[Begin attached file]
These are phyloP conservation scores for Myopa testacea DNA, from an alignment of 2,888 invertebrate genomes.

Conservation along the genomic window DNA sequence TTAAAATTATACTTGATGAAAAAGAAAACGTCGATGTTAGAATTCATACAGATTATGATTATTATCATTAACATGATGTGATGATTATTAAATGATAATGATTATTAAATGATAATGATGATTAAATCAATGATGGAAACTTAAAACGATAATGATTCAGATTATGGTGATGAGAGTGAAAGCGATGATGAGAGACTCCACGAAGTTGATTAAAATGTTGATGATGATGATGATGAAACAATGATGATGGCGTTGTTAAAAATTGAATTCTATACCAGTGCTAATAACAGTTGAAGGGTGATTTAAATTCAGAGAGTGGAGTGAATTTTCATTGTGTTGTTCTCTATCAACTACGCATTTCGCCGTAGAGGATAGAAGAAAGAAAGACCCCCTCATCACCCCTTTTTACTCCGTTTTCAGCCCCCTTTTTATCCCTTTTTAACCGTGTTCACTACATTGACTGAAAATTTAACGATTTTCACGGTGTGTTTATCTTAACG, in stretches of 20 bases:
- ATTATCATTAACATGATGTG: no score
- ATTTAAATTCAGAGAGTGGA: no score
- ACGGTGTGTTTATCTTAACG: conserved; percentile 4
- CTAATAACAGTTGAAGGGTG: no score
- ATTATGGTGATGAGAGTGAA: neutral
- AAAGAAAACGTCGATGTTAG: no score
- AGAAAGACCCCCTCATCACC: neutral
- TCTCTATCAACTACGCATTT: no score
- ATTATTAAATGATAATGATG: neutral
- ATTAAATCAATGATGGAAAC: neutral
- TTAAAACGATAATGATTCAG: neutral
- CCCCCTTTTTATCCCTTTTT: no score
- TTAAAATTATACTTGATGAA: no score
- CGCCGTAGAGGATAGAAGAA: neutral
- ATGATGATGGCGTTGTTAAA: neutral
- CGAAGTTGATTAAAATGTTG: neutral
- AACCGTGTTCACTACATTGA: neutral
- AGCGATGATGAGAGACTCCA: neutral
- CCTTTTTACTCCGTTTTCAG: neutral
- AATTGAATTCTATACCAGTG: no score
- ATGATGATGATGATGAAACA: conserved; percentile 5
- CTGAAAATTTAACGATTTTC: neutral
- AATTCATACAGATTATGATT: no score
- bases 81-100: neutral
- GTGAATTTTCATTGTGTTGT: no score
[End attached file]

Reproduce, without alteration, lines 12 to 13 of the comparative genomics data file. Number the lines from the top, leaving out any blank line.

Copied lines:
- ATTAAATCAATGATGGAAAC: neutral
- TTAAAACGATAATGATTCAG: neutral